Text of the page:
Home How Pink Fund Helps Take Care Of Cancer Patients Outside Of The Hospital

How Pink Fund Helps Take Care Of Cancer Patients Outside Of The Hospital

Thirteen percent of women living in the United States will receive a breast cancer diagnosis this year, some 298,000.

Fortunately, precision medicine has evolved to better treat cancer. However, treatment can be financially catastrophic.

How expensive is it for breast cancer patients to get treatment? According to some estimates, totals can range upwards of several hundred thousand dollars. And that’s just for medical fees like outpatient appointments and hospital stays, not everyday household bills impacted by lost wages.

This is why an organization like Pink Fund is so welcome in the space to offset the fiscal hardships of breast cancer. Pink Fund offers help and hope in the form of short-term financial support. The financial aid helps patients in paying daily cost of living expenses, for housing, transportation, utilities and insurance. Handling all the issues any cancer brings is difficult enough. Figuring out how to make ends meet shouldn’t be part of the equation.

A Cancer Grant That Gives Added Financial Lift to Individuals and Families

Like so many cancer-focused nonprofits, Pink Fund was founded by a breast cancer survivor, Molly MacDonald. Though MacDonald was fortunate enough to be diagnosed at an early stage, her cancer left her unable to work. It wasn’t long before the lack of a second household income turned her and her family’s lives upside down.

Determined that no one should have to face a similar fate, MacDonald eventually launched Pink Fund. What makes it especially unique is that it only covers non-medical expenses. Recipients of a grant from Pink Fund must be in active treatment and must apply to the organization. Once approved, household bills are paid directly to their creditors. Support can last up to three months with a cap of $3,000.

Endless Benefits From a Grant Program for Breast Cancer Patients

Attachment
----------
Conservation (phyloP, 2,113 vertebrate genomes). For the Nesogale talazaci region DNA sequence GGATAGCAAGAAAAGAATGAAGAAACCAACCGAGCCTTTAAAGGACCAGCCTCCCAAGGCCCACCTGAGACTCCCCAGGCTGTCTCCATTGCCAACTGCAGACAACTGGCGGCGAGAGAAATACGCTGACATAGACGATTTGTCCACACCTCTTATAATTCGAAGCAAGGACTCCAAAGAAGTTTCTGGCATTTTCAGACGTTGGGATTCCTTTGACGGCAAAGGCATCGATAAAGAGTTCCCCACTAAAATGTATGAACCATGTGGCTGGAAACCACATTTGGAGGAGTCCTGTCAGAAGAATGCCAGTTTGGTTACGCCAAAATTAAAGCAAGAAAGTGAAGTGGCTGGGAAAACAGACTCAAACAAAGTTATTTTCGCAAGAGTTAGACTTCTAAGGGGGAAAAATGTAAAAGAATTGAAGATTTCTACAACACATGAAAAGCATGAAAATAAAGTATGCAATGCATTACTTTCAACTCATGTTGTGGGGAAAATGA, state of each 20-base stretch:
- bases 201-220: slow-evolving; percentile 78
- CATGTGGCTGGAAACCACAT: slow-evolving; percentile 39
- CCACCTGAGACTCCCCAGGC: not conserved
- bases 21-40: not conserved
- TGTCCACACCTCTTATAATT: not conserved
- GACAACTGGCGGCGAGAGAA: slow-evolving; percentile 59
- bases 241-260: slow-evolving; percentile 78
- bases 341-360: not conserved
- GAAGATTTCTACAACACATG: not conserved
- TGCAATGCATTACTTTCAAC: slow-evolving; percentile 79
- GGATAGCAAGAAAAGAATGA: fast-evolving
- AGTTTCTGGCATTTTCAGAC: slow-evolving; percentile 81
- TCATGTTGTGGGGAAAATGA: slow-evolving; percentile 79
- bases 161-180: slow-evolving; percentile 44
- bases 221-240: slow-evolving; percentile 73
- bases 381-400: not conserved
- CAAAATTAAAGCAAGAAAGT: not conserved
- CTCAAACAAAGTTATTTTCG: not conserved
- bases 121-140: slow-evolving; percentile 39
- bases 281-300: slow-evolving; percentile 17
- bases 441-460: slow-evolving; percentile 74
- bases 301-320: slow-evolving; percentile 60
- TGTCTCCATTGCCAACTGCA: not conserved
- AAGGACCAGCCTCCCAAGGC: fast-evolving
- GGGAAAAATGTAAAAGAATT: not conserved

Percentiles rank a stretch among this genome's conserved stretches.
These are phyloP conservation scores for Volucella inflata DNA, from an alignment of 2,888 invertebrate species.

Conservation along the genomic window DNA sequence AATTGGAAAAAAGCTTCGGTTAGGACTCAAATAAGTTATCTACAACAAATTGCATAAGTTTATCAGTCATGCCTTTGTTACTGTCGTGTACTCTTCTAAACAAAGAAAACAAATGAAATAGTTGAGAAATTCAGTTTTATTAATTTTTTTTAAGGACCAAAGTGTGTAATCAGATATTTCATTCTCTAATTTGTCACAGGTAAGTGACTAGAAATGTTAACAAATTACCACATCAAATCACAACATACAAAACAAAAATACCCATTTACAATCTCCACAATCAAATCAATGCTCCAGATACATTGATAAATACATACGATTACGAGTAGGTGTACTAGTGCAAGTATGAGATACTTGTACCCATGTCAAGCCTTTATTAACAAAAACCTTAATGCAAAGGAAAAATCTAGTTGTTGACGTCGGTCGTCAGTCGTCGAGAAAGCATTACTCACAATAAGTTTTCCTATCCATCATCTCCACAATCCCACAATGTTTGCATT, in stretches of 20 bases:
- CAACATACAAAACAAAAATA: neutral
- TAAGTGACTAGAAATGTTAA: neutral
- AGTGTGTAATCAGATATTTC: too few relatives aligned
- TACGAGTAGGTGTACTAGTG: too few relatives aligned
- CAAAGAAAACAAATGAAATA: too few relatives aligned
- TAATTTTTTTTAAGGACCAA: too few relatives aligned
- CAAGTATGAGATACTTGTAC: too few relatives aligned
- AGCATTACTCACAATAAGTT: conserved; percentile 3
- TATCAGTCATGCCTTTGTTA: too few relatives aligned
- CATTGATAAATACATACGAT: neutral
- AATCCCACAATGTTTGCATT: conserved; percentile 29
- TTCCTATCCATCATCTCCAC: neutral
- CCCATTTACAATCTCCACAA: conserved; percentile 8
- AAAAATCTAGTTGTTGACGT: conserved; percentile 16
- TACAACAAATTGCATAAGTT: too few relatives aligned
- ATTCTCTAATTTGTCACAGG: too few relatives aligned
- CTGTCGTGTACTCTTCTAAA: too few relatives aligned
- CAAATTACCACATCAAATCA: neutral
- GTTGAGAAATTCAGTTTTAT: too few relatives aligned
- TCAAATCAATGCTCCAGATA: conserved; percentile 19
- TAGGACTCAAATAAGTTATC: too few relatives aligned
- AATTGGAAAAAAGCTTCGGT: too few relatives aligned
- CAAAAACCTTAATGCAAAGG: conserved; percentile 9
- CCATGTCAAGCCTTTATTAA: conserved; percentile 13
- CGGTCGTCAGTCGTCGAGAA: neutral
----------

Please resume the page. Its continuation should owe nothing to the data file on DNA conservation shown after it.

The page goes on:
Between 2006 and 2022, Pink Fund made more than $6.8 million in payments on behalf of breast cancer patients. In the same time period, it earned attention from powerhouse brands including Ford Motor Company, Snap-on Tools and Ernst & Young. One reason for its many kudos and honors is the benefits the funding provides.

What advantages does Pink Fund bring to the table for people who’ve been told they have breast cancer? Below are five of the organization’s most notable characteristics.

1. Pink Fund covers an unmet need.

Many people who have breast cancer may have health insurance. Yet having health insurance can still mean many out-of-pocket expenses in co-pays, travel, coinsurance, and deductibles. Additionally, some health insurance won’t cover all types of cancer treatments. This sudden outlay of cash can put a hefty strain on a household budget.

Remember: Most adults have less than around $6,400 in savings. Those savings and retirement dollars can be tapped out very quickly by expensive cancer treatments, therapies, and drugs. When the money runs out, people can find it challenging to pay their everyday bills. Pink Fund provides a way for them to keep up with the mortgage, car payments, insurance and utilities. The relief from worrying about how to remain on the treatment plan versus paying one’s basic bills,” is significant when battling cancer.